> try to move forward with the correct acronym?

This won't happen as long as OpenSSL (or libressl) is popular.

Luckily, libressl is being discontinued in favor of libtls, that has a saner interface. Or, better, if I understood the strategy correctly, libressl is being transformed into a wrapper of libtls, with frozen functionality until people stop using it.

libtls is part of libressl: http://www.libressl.org/

> LibreSSL is composed of four parts:

> The openssl(1) utility, which provides tools for managing keys, certificates, etc. > libcrypto: a library of cryptography fundamentals > libssl: a TLS library, backwards-compatible with OpenSSL > libtls: a new TLS library, designed to make it easier to write foolproof applications

It's difficult to understand the difference, especially when people use the terms interchangeably.

The difference is that SSL was the name for the protocol Netscape invented, and TLS was the name for the protocol that went through a standardization process. SSL 1.0 was Netscape-internal and horribly broken. SSL 2.0 was less so, and after that came SSL 3.0. Then the standards process renamed it and released TLS 1.0, then TLS 1.1, and then TLS 1.2 (and there's now TLS 1.3 under development).

Those TLS versions identify themselves in the handshake as if they were SSL 3.1, SSL 3.2, and SSL 3.3, in fact.

It's basically just like how Windows NT went from 4 to 2000 to XP to Vista to 7. It's just marketing/politics, and the underlying technical version number just kept steadily ticking upwards (2000 was 5, XP was 5.1, and Vista was 6) with no regard for marketing.

Easy mode:

    - SSL is outdated
    - TLS is newer
Yes, there are a lot more differences, but if we start today we might be able to retire the use of SSLang in the future.


As a side note, using SSL to just refer to SSLv2 and SSLv3 is a misnomer. SSLv2 and SSLv3 are completely different protocols.

Seriously. I can understand non-engineering-types calling SSL "SSL" still, but there's a point at which I will begin to date or discredit people's knowledge of "SSL" if they're still referring to it as such (and not to one of the libraries like polar, open, boring, etc.) I don't generally like being a pedant, but SSL and TLS are different things that attempt to solve the same problem, much like WEP and WPA. Most people don't call WPA WEP anymore.

It's very different from WPA and WEP. "TLS" was a rebranding as part of the standardization process, for political reasons, and was not merited by any of the actual protocol changes. The wire format of TLS 1.0 looks exactly like how you'd have expected an SSL 3.1 or 4.0 to look, down to the fact that the version number field literally contains 3.1. The data structures are the same, the encoding is the same, many of the algorithms are the same, etc. And many of the protocol bugs are the same, and were only closed down in TLS 1.2.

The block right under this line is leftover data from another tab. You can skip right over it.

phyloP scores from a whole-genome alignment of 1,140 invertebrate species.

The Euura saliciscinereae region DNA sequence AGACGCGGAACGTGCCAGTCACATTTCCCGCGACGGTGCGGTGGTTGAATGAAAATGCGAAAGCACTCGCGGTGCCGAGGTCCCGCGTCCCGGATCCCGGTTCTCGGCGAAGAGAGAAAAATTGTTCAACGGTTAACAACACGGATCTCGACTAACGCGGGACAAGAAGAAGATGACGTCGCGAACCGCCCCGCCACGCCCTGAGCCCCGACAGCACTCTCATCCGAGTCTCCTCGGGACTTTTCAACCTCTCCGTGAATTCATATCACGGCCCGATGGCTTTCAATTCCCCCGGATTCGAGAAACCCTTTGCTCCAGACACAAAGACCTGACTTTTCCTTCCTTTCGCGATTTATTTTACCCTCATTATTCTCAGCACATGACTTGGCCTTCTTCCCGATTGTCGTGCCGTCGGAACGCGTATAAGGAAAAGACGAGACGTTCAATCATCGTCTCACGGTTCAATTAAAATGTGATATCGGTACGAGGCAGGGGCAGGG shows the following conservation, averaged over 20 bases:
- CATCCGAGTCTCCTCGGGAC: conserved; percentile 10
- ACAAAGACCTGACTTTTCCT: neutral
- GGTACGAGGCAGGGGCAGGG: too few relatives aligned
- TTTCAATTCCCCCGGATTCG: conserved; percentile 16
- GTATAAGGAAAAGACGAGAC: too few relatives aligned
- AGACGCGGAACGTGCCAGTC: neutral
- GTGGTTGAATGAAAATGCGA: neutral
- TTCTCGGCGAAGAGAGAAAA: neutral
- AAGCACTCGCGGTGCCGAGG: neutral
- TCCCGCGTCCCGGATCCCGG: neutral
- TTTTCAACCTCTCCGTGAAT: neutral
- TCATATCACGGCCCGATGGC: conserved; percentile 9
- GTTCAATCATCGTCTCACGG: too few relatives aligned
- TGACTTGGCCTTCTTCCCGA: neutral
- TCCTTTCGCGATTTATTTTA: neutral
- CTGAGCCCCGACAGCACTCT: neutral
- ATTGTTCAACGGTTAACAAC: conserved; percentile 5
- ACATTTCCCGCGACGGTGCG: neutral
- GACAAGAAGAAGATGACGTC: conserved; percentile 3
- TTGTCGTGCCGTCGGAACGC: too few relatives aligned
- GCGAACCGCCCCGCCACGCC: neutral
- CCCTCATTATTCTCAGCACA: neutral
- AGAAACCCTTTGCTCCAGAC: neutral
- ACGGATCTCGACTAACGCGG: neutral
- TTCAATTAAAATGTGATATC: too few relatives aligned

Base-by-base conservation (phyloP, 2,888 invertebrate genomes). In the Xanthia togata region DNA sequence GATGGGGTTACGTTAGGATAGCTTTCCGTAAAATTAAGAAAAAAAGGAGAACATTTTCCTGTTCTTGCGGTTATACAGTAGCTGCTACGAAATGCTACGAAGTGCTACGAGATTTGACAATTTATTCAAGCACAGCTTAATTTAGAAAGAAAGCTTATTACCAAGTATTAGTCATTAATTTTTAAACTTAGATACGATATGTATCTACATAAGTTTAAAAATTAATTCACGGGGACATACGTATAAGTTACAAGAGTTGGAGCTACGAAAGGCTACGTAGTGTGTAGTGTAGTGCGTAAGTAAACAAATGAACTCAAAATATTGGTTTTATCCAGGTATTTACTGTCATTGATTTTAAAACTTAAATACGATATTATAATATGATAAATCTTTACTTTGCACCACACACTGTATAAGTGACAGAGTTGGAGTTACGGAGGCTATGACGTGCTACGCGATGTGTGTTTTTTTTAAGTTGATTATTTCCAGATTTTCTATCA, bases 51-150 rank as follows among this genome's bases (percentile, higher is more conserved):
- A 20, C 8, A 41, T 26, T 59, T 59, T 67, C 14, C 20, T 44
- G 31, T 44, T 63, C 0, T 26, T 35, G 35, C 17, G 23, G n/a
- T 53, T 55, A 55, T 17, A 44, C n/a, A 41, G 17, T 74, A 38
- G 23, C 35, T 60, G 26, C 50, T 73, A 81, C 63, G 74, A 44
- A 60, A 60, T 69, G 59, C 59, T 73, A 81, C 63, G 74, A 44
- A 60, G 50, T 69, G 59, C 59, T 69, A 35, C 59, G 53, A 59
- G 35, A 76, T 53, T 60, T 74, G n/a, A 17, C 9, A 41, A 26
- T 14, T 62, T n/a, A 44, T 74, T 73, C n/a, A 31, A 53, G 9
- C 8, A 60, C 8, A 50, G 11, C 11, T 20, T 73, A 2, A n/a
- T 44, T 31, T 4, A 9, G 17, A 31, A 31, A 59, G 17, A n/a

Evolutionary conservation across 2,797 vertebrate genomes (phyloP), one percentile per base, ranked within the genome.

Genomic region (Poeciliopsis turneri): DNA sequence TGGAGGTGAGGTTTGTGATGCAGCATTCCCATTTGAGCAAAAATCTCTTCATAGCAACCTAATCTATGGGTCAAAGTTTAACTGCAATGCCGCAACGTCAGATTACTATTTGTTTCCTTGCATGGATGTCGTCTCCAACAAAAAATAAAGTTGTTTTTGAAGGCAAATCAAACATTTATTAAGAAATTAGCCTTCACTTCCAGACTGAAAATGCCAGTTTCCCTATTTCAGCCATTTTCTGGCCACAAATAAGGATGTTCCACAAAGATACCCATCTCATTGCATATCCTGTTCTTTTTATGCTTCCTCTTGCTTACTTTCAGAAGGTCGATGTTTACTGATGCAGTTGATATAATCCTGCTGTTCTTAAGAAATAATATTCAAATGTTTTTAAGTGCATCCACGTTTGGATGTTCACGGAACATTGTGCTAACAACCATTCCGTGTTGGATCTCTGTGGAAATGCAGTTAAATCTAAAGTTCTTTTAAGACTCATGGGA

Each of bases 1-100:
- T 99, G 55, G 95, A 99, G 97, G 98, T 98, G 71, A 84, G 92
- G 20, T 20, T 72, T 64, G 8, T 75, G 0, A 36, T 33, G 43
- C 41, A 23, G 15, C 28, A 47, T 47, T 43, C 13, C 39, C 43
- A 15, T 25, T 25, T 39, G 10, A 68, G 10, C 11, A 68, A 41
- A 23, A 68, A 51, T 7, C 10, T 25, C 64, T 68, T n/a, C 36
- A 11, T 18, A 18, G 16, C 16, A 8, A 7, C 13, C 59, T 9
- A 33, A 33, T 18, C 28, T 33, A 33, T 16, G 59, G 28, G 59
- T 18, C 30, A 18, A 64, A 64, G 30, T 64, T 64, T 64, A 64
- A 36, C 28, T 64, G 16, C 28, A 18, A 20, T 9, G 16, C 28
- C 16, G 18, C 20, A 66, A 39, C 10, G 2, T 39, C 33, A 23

WEP and WPA are completely different protocols. WEP only supports a shared, fixed encryption key, and in its common mode has no handshake. WPA always uses a handshake and derives a per-session key for encryption, and therefore requires a stateful client. (This is why, e.g., on Linux, you can use `iwconfig` to set a WEP password but you need to run the `wpa_supplicant` daemon for a WPA-password.) WPA's handshake supports EAP, and WEP has no concept of it. And so forth.

Perhaps you're thinking of WPA vs. WPA2? That's much more like SSL 3.0 and TLS 1.0: there was a standardization process between them, the protocol has been adjusted to address inherent security issues, there are more secure algorithms available, etc. but it's still clearly an extension of the original protocol. But here, again, most practitioners and implementors are happy to call both protocols "WPA" without any risk of confusion or inaccuracy.

> WEP and WPA are completely different protocols.

Nope, I'm not thinking of WPA/WPA2; I'm just destroyed here by a lack of my own ability to properly communicate things sometimes.

At the high level, "SSL" is a term for an obsolete standard that encrypts connections, protocols be damned, supplanted by the term and the protocol changes that make up TLS. WEP is an obsolete standard for encrypting wireless connections (so is WPA), and WPA2 is the newest version. However, often we'll hear technical and non-technical people talk about how they implement "SSL" even though that's not technically the correct term to use anymore. Rarely do people use "WEP" to mean WPA.

Does that make more sense?

WPA/WPA2 is a very good analogy for SSL/TLS. Effectively the same protocol, but a more rigorously defined standard. In the case of WPA2 it was WPA as ratified by IEEE 802.11i, whereas the original WPA had to be rushed out to answer the immediate deficiencies in WEP.

> I don't generally like being a pedant, but SSL and TLS are different things that attempt to solve the same problem, much like WEP and WPA.